Chapter 7: Summer



Journal entry, June 16


I think I'm beginning to understand why we have a problem with adolescent suicide here in Eagle Hills. There's an attitude, among the young men at least, that I find very disturbing. And that troubles me, too, because I really like these boys. But I should try to explain this chronologically.

I was on my way home from dropping Nick and Jeffry and Mike and Andrew off at Centennial Beach - Britty was at Susan's. I suppose I had heard that there was going to be a Pro-Life rally at the Riverwalk, but I must have blocked it. I find this whole issue so hard to sort out. I still remember the agonies Dirk and I went through when I found out I was pregnant for the first time. I know now I made the right choice. It took a little longer and cost a little more, but I still got my PhD, and I wouldn't trade Nicholas for any amount of prestige - not even for tenure. But it was a hard decision. My heart goes out to these young girls, who have such difficult choices to make - their whole lives hang in the balance of what they decide, not to mention their health. Babies having babies.... Anyway, as I was driving up Jackson toward the beach, we saw the crowd, and Nick said, "Hey! Look at those weird guys in the duck hats!" I turned to look, but the traffic was heavy and I didn't see anything. Could it be Rob? Ben? Bill? I suspected, quite rightly, that their slant on the abortion issue would be an original one!

I dropped the boys at the beach and then, instead of driving home, parked my car in the lot and walked back up to the Riverwalk. I could hear snatches of speech, something about the sanctity of life. The sidewalk was lined with tables showing fiberoptic amniocentesis photographs of fetuses, horrible pictures of dead and dismembered babies, an infant's body (a term infant, by the condition of the skin and body fat) on a heap of trash, t-shirts with pictures of bloody coathangers - all the usual propaganda. The crowd, mostly but not entirely made up of women, was getting ugly. Although there was no violence, there were fierce arguments breaking out between factions and some entirely unnecessary namecalling. This issue certainly seems to bring out the worst in people! I walked on and nervously joined the crowd. Sure enough, behind the main speaker near the film crews stood Ben and John, wearing their duck hats and holding signs. I put on my glasses and read them. Ben's said, "LIGHTEN UP" and John's said, "WHO CARES?" I was unable to control myself, and began to splutter, and then to laugh out loud. Lighten up, indeed! I thought. People around me were beginning to stare and mutter. I pulled myself together. I noticed that several of the film crews had their cameras pointed not at the speaker, who was droning on about the infant's right to choose life, but at the boys and their signs. I waved discretely, but neither John nor Ben acknowledged my signal, if indeed they could see me at all.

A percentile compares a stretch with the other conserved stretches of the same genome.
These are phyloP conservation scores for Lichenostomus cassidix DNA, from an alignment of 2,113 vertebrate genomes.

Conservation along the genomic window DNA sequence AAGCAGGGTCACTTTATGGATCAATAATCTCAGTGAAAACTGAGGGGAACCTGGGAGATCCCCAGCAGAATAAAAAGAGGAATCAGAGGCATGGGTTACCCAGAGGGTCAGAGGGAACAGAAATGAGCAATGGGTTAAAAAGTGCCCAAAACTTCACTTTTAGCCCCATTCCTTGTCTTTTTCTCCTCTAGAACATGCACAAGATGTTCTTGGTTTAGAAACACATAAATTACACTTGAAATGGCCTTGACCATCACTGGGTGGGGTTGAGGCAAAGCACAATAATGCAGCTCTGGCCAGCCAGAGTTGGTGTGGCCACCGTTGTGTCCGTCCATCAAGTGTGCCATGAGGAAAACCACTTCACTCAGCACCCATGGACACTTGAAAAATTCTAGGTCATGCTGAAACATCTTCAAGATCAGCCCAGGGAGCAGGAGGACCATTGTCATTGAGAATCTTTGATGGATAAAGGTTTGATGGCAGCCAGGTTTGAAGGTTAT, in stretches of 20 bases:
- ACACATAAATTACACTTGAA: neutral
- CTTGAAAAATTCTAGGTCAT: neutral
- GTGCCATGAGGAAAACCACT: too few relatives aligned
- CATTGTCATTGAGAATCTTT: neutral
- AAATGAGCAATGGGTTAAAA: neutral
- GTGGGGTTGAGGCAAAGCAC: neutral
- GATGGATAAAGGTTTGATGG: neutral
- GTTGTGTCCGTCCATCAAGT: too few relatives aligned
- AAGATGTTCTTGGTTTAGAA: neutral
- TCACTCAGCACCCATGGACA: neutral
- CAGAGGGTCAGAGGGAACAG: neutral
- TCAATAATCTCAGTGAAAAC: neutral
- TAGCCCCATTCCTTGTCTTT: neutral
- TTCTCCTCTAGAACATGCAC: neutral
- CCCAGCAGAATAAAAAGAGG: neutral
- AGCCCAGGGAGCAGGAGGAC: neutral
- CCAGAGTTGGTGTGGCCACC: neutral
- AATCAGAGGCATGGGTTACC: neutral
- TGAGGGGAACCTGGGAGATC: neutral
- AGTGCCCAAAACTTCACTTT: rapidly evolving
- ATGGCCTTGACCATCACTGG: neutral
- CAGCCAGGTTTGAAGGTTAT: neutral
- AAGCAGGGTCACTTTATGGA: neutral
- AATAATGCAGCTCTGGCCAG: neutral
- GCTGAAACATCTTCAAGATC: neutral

When the rally broke up - fortunately without any ugliness - I worked my way over to where they were standing. I wanted to congratulate them on being a voice of sanity in the midst of irrational passion, but another woman beat me to them. I heard her say to John, "If YOUR girlfriend got pregnant, would YOU want her to kill YOUR child?"

"Oh, no," said John. "I'd want her to kill herself."